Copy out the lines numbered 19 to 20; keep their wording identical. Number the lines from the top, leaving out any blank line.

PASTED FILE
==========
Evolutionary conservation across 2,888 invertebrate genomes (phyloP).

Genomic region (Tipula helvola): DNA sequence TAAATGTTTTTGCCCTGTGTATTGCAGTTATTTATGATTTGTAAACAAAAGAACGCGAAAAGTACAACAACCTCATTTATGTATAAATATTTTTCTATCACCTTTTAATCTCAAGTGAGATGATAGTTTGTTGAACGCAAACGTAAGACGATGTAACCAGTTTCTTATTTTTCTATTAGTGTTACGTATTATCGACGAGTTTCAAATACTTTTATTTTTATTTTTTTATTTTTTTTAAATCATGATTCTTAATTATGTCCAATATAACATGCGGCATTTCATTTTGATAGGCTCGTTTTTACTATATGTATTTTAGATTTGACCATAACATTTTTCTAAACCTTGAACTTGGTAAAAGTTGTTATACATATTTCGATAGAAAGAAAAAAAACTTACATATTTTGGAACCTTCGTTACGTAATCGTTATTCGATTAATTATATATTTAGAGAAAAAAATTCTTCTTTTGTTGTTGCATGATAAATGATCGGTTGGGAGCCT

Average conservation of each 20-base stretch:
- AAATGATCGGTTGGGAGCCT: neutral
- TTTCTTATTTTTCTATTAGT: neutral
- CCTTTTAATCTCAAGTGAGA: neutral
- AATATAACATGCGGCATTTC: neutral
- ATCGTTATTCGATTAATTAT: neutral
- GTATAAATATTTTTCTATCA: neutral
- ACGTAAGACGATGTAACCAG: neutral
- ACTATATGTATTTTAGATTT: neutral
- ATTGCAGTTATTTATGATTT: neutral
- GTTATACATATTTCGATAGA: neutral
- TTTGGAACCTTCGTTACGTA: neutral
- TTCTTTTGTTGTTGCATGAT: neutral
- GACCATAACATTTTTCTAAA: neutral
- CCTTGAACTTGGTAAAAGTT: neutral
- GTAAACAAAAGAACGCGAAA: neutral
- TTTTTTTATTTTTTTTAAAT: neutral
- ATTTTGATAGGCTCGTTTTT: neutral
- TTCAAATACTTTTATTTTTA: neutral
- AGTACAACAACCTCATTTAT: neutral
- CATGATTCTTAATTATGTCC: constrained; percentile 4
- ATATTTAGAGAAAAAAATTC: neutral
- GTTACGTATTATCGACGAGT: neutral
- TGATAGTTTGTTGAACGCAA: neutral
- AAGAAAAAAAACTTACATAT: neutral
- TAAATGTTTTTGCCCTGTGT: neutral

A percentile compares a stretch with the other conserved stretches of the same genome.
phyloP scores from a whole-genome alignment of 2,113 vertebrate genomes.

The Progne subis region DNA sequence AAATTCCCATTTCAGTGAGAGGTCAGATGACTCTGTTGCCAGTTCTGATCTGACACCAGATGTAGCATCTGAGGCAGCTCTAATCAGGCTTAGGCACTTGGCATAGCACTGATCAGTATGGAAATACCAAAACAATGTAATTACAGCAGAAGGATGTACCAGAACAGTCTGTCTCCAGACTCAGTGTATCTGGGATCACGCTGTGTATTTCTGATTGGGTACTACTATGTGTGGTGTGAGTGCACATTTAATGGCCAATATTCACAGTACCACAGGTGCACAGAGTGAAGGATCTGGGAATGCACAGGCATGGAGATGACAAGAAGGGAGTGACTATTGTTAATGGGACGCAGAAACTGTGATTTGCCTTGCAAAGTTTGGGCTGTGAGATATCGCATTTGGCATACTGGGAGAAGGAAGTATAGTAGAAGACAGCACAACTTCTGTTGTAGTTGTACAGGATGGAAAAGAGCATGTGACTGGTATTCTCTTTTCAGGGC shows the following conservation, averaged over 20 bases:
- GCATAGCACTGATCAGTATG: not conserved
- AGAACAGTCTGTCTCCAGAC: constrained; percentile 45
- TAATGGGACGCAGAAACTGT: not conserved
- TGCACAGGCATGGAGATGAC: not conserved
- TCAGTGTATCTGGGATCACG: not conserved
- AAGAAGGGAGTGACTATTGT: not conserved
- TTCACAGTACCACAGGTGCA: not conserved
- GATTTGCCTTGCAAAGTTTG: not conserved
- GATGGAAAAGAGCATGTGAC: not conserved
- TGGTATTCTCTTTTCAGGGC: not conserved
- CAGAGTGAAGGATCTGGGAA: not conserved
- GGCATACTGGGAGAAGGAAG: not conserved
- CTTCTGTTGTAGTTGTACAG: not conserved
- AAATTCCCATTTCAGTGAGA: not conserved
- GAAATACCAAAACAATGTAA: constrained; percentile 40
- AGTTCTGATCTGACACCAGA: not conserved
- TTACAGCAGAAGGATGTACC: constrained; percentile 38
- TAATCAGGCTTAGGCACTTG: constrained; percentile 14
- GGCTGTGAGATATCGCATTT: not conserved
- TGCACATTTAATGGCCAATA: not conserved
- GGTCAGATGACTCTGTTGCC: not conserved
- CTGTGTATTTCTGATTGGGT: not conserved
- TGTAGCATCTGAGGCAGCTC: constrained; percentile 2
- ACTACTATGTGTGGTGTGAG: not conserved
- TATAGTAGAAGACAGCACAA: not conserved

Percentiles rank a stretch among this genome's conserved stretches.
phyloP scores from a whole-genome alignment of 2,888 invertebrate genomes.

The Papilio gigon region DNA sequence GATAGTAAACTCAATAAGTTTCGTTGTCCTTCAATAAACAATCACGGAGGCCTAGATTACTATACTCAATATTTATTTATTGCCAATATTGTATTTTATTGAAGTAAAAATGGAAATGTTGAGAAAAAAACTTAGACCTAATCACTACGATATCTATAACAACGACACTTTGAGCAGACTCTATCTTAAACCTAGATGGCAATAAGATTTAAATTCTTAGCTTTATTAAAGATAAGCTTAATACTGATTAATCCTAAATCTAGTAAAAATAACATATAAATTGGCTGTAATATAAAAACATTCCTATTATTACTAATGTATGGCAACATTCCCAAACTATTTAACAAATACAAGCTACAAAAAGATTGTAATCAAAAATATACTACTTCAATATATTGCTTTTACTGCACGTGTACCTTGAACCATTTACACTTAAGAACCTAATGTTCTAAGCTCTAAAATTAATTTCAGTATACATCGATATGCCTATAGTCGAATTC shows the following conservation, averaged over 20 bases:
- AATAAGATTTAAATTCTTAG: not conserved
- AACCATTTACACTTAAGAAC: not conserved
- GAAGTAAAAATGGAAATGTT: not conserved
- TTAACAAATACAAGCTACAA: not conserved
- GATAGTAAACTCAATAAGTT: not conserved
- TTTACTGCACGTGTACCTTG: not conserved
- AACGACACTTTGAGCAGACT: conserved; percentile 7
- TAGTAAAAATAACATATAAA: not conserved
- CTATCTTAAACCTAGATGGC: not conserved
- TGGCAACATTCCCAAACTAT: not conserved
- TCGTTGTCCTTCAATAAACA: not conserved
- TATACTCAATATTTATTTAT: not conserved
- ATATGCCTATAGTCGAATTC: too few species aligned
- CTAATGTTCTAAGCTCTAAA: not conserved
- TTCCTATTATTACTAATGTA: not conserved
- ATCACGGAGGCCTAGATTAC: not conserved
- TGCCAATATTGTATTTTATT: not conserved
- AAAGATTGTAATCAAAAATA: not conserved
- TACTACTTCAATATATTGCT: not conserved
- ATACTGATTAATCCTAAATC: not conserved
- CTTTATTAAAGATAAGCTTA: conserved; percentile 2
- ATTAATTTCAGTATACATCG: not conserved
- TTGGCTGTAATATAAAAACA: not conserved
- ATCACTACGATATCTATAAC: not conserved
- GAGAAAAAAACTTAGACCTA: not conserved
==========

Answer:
- TTTTTTTATTTTTTTTAAAT: neutral
- ATTTTGATAGGCTCGTTTTT: neutral